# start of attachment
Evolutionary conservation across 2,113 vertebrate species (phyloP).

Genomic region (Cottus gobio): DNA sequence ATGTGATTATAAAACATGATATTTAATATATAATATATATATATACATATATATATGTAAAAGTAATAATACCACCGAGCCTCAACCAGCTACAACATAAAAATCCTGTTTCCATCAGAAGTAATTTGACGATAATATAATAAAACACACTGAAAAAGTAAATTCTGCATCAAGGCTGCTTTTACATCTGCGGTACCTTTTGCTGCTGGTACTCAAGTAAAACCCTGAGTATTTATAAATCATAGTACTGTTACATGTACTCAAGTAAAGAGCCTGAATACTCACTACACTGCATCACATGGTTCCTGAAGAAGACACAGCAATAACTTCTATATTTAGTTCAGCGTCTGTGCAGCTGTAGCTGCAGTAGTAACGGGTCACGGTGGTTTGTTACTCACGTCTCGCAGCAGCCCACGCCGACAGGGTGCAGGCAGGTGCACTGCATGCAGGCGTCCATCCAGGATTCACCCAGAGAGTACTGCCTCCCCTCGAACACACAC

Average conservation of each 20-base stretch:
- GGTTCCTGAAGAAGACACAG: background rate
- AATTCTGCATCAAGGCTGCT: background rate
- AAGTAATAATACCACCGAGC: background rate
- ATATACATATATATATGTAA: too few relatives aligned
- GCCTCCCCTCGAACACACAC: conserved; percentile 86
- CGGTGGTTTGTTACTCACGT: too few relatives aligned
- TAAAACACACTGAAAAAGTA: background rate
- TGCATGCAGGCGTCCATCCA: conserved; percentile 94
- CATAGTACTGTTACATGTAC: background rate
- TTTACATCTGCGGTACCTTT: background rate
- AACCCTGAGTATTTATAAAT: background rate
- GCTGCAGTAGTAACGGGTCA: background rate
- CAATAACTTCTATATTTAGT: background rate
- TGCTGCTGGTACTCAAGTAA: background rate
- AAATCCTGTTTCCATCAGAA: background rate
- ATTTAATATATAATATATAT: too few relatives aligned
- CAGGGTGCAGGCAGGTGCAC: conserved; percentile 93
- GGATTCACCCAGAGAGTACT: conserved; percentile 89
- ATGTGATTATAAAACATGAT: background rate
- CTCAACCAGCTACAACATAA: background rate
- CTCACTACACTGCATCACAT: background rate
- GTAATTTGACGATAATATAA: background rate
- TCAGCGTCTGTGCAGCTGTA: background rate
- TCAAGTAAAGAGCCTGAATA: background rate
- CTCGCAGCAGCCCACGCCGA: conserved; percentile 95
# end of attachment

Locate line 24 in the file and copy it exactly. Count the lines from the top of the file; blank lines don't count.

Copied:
- CTCACTACACTGCATCACAT: background rate